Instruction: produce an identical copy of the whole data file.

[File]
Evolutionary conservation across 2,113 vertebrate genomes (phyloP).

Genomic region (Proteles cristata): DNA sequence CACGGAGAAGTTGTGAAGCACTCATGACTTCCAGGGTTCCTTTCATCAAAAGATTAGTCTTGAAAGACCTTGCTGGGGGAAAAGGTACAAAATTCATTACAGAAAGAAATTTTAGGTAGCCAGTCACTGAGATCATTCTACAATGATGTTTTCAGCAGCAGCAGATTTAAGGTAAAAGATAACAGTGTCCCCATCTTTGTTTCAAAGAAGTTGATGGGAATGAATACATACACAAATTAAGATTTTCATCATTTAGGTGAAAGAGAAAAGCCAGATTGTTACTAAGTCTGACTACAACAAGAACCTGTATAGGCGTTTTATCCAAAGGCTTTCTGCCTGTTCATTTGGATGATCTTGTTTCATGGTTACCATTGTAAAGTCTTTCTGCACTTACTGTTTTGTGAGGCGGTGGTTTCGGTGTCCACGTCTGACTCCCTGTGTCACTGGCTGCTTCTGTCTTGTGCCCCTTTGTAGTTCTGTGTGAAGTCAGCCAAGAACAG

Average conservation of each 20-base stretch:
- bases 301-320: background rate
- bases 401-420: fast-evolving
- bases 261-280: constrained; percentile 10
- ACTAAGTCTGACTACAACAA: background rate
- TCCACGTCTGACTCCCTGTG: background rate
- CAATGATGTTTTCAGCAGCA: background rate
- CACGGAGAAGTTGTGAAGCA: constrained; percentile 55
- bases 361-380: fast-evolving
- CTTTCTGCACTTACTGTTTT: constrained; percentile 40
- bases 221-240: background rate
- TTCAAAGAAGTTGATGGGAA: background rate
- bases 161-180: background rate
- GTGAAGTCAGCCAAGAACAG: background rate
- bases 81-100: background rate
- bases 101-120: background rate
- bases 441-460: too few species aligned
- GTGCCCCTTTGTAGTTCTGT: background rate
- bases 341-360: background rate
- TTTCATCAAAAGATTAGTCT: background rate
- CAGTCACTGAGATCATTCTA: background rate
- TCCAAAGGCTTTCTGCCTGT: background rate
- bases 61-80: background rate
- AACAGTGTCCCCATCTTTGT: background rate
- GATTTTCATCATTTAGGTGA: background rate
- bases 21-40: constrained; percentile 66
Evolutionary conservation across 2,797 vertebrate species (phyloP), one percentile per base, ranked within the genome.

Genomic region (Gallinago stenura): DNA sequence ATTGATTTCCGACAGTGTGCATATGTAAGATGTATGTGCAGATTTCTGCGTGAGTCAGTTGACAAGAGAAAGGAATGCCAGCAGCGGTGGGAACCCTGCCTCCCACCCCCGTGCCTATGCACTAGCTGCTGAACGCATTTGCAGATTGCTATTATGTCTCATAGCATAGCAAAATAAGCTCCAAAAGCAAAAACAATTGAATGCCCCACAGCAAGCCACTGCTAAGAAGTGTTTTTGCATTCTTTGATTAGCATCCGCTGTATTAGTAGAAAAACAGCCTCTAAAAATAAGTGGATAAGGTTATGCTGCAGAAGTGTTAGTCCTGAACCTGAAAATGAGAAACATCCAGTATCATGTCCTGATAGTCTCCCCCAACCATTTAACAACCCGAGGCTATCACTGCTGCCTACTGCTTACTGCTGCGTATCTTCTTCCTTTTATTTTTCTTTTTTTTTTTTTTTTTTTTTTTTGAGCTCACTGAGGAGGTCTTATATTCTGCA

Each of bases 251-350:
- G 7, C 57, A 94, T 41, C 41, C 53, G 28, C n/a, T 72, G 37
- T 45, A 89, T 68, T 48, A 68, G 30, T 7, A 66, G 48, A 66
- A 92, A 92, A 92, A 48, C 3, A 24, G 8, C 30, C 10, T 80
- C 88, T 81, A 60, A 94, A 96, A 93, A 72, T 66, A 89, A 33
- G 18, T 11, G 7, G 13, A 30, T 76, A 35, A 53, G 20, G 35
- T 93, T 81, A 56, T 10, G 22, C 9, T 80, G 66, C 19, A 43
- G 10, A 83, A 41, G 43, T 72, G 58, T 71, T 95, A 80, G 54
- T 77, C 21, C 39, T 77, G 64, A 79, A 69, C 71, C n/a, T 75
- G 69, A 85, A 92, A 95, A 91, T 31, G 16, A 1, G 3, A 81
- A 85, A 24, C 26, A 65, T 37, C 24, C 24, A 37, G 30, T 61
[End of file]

Evolutionary conservation across 2,113 vertebrate genomes (phyloP).

Genomic region (Proteles cristata): DNA sequence CACGGAGAAGTTGTGAAGCACTCATGACTTCCAGGGTTCCTTTCATCAAAAGATTAGTCTTGAAAGACCTTGCTGGGGGAAAAGGTACAAAATTCATTACAGAAAGAAATTTTAGGTAGCCAGTCACTGAGATCATTCTACAATGATGTTTTCAGCAGCAGCAGATTTAAGGTAAAAGATAACAGTGTCCCCATCTTTGTTTCAAAGAAGTTGATGGGAATGAATACATACACAAATTAAGATTTTCATCATTTAGGTGAAAGAGAAAAGCCAGATTGTTACTAAGTCTGACTACAACAAGAACCTGTATAGGCGTTTTATCCAAAGGCTTTCTGCCTGTTCATTTGGATGATCTTGTTTCATGGTTACCATTGTAAAGTCTTTCTGCACTTACTGTTTTGTGAGGCGGTGGTTTCGGTGTCCACGTCTGACTCCCTGTGTCACTGGCTGCTTCTGTCTTGTGCCCCTTTGTAGTTCTGTGTGAAGTCAGCCAAGAACAG

Average conservation of each 20-base stretch:
- bases 301-320: background rate
- bases 401-420: fast-evolving
- bases 261-280: constrained; percentile 10
- ACTAAGTCTGACTACAACAA: background rate
- TCCACGTCTGACTCCCTGTG: background rate
- CAATGATGTTTTCAGCAGCA: background rate
- CACGGAGAAGTTGTGAAGCA: constrained; percentile 55
- bases 361-380: fast-evolving
- CTTTCTGCACTTACTGTTTT: constrained; percentile 40
- bases 221-240: background rate
- TTCAAAGAAGTTGATGGGAA: background rate
- bases 161-180: background rate
- GTGAAGTCAGCCAAGAACAG: background rate
- bases 81-100: background rate
- bases 101-120: background rate
- bases 441-460: too few species aligned
- GTGCCCCTTTGTAGTTCTGT: background rate
- bases 341-360: background rate
- TTTCATCAAAAGATTAGTCT: background rate
- CAGTCACTGAGATCATTCTA: background rate
- TCCAAAGGCTTTCTGCCTGT: background rate
- bases 61-80: background rate
- AACAGTGTCCCCATCTTTGT: background rate
- GATTTTCATCATTTAGGTGA: background rate
- bases 21-40: constrained; percentile 66
Evolutionary conservation across 2,797 vertebrate species (phyloP), one percentile per base, ranked within the genome.

Genomic region (Gallinago stenura): DNA sequence ATTGATTTCCGACAGTGTGCATATGTAAGATGTATGTGCAGATTTCTGCGTGAGTCAGTTGACAAGAGAAAGGAATGCCAGCAGCGGTGGGAACCCTGCCTCCCACCCCCGTGCCTATGCACTAGCTGCTGAACGCATTTGCAGATTGCTATTATGTCTCATAGCATAGCAAAATAAGCTCCAAAAGCAAAAACAATTGAATGCCCCACAGCAAGCCACTGCTAAGAAGTGTTTTTGCATTCTTTGATTAGCATCCGCTGTATTAGTAGAAAAACAGCCTCTAAAAATAAGTGGATAAGGTTATGCTGCAGAAGTGTTAGTCCTGAACCTGAAAATGAGAAACATCCAGTATCATGTCCTGATAGTCTCCCCCAACCATTTAACAACCCGAGGCTATCACTGCTGCCTACTGCTTACTGCTGCGTATCTTCTTCCTTTTATTTTTCTTTTTTTTTTTTTTTTTTTTTTTTGAGCTCACTGAGGAGGTCTTATATTCTGCA

Each of bases 251-350:
- G 7, C 57, A 94, T 41, C 41, C 53, G 28, C n/a, T 72, G 37
- T 45, A 89, T 68, T 48, A 68, G 30, T 7, A 66, G 48, A 66
- A 92, A 92, A 92, A 48, C 3, A 24, G 8, C 30, C 10, T 80
- C 88, T 81, A 60, A 94, A 96, A 93, A 72, T 66, A 89, A 33
- G 18, T 11, G 7, G 13, A 30, T 76, A 35, A 53, G 20, G 35
- T 93, T 81, A 56, T 10, G 22, C 9, T 80, G 66, C 19, A 43
- G 10, A 83, A 41, G 43, T 72, G 58, T 71, T 95, A 80, G 54
- T 77, C 21, C 39, T 77, G 64, A 79, A 69, C 71, C n/a, T 75
- G 69, A 85, A 92, A 95, A 91, T 31, G 16, A 1, G 3, A 81
- A 85, A 24, C 26, A 65, T 37, C 24, C 24, A 37, G 30, T 61